The potential novelty factor of these products is key when it comes to retailers’ deliberations over adding a new line in fresh produce, as M&S vegetable buyer Louisa Read explains.

“The PR surrounding the launch encourages customers to visit the store,” says Read. “It helps shoppers see us as a retailer that is always developing new ideas and it creates a point of difference from our competitors.”

But she sounds a note of caution. “Unfamiliar vegetables can be harder to market. We did offer red and cream-coloured carrots at one time but they did not pick up a consistent following.”

Colourful carrots may have bombed, but M&S struck gold - or should that be purple - with its flower sprout. The retailer exclusively launched this cross between a Brussels sprout and kale - but with a milder, sweeter taste than the former and an appealing purple colour - in January 2010. Since then the retailer says that flower sprouts, which are now sold nationwide, have found a loyal following among shoppers.

Wacky veg

Oyster leaf: Part of the Waitrose’s ‘sea vegetable’ range, the oyster leaf is a firm favourite of celebrity chefs, such as Ferran Adria of El Bulli fame. This fleshy, salty green leaf, which is traditionally found on British coastlines, has been christened the “vegetarian alternative to oysters” thanks to its seductive saltiness. Now grown on a Midlands farm, since its launch in August oyster leaf has had limited availability in selected Waitrose stores, where it retails at £1.99 for a 20g pack. The leaf can be served alongside white fish or like an oyster, straight up on a bed of crushed ice.

Reverse season British asparagus: This new variety of asparagus has the sweetness of traditional British asparagus but, crucially, sprouts in the UK in September and October. Grown in the Wye Valley, in Herefordshire, reverse season asparagus was launched this year in selected M&S stores priced at £2.99 per pack. The retailer says it spent almost five years working alongside grower John Chinn to develop the new product, which will be on shelves until November. Chinn believes the new variety will “revolutionise the asparagus industry”.

Flower sprout: This cross between a Brussels sprout and kale took Tozer Seeds more than a decade to develop, but since M&S started stocking it back in 2010, sales of the sprout have gone from strength to strength. The inspiration for the new variant, which has been described as a superfood thanks to the amount of vitamin C, E and B6 it contains, came from a desire to create a Brussels sprout with a more palatable flavour, that was versatile and looked great. The tiny cabbages with green leaves and streaks of purple are sold by M&S nationwide at £1.99 for 160g, although Tozer Seeds hopes sales of the sprout will escalate next year when other retailers can sell it.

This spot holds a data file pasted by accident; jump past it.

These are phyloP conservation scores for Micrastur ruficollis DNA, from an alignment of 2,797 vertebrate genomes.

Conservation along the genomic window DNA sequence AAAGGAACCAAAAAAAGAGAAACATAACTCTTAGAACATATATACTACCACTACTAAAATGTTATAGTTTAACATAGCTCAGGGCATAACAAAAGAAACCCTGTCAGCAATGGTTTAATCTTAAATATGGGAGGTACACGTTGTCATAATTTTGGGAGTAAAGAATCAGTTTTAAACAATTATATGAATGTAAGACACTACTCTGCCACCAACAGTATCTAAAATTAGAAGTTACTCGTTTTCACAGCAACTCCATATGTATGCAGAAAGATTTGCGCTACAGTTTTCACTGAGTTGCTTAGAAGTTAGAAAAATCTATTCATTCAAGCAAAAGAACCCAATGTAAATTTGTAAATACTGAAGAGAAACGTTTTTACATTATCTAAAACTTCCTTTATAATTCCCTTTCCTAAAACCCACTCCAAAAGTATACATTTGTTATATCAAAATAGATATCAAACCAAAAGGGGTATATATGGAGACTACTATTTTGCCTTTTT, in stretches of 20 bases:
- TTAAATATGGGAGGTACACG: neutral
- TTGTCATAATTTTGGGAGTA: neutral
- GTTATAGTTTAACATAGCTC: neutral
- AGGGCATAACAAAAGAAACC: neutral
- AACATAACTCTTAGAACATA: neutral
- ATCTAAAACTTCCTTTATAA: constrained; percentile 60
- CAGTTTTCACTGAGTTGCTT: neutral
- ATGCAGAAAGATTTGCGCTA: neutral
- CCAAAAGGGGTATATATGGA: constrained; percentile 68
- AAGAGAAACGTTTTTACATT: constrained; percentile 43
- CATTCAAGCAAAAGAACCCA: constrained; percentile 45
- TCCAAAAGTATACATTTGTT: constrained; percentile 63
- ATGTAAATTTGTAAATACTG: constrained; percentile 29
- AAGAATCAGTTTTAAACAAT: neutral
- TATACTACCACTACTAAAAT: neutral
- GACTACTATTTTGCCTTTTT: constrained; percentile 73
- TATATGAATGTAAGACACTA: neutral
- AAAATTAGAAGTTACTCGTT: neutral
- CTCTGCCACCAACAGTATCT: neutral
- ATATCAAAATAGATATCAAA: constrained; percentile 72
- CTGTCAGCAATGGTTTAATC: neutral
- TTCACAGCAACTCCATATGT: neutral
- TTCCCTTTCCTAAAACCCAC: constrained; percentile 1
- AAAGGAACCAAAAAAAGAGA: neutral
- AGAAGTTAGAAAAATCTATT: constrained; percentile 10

Goku: It’s three times the size of a normal spring onion and as of last month it was stocked in more than 150 Waitrose branches nationwide. Goku, a native onion to Japan that’s now being grown on the dark sands of Norfolk, is a traditional Japanese cooking ingredient used in soups, stews or even raw in salads. Almost the size of a leek, packs of Goku onions retail at £2.99 for 400g. In May, Waitrose added a new home-grown alternative to pak choi to the fresh aisle in the form of tat soi. This dark green, Asian-inspired British-grown vegetable was sold for a limited period in 79 Waitrose stores for £1.99 per 200g pack.

And the reach of this curious hybrid could be about to widen further, according to David Rogers, UK sales director at Tozer Seeds, the company that spent more than 10 years developing flower sprouts. “Sales of the seed are going well and our arrangement of exclusivity with M&S ends in January next year, so it will be available to other retailers from early 2013,” he says. “Consumers like the appearance, which is not dissimilar to a small purple cabbage, and they like the flavour and they find it easy to wash and prepare. It also offers consistency to the grower, who knows that with the correct conditions they will get a reliable crop.”

Such practical considerations - yield, reliability and so on - are no longer the only things weighing on plant breeders’ minds. Increasingly, new varieties need to raise eyebrows, adds Rogers: “Traditionally, plant breeders focused on consistency, yield and disease resistance. The consumer view was secondary, but that has now changed.”

Retailers are now working more closely with plant breeders to ensure that the burgeoning demand for strange fruit and veg is met. Berry and asparagus specialist Hargreaves Plants uses Twitter to tap the minds of professionals in the food business and discuss emerging culinary trends. The company says it’s an invaluable source of data for events and feedback on new developments. And Rogers is hoping to build on the success of the flower sprout with further developments in brassicas, with new colours, shapes and textures, a hotter wild rocket and a runner bean that has the qualities of mangetout, to name a few new things in the pipeline. Fruit and veg could be about to get even stranger.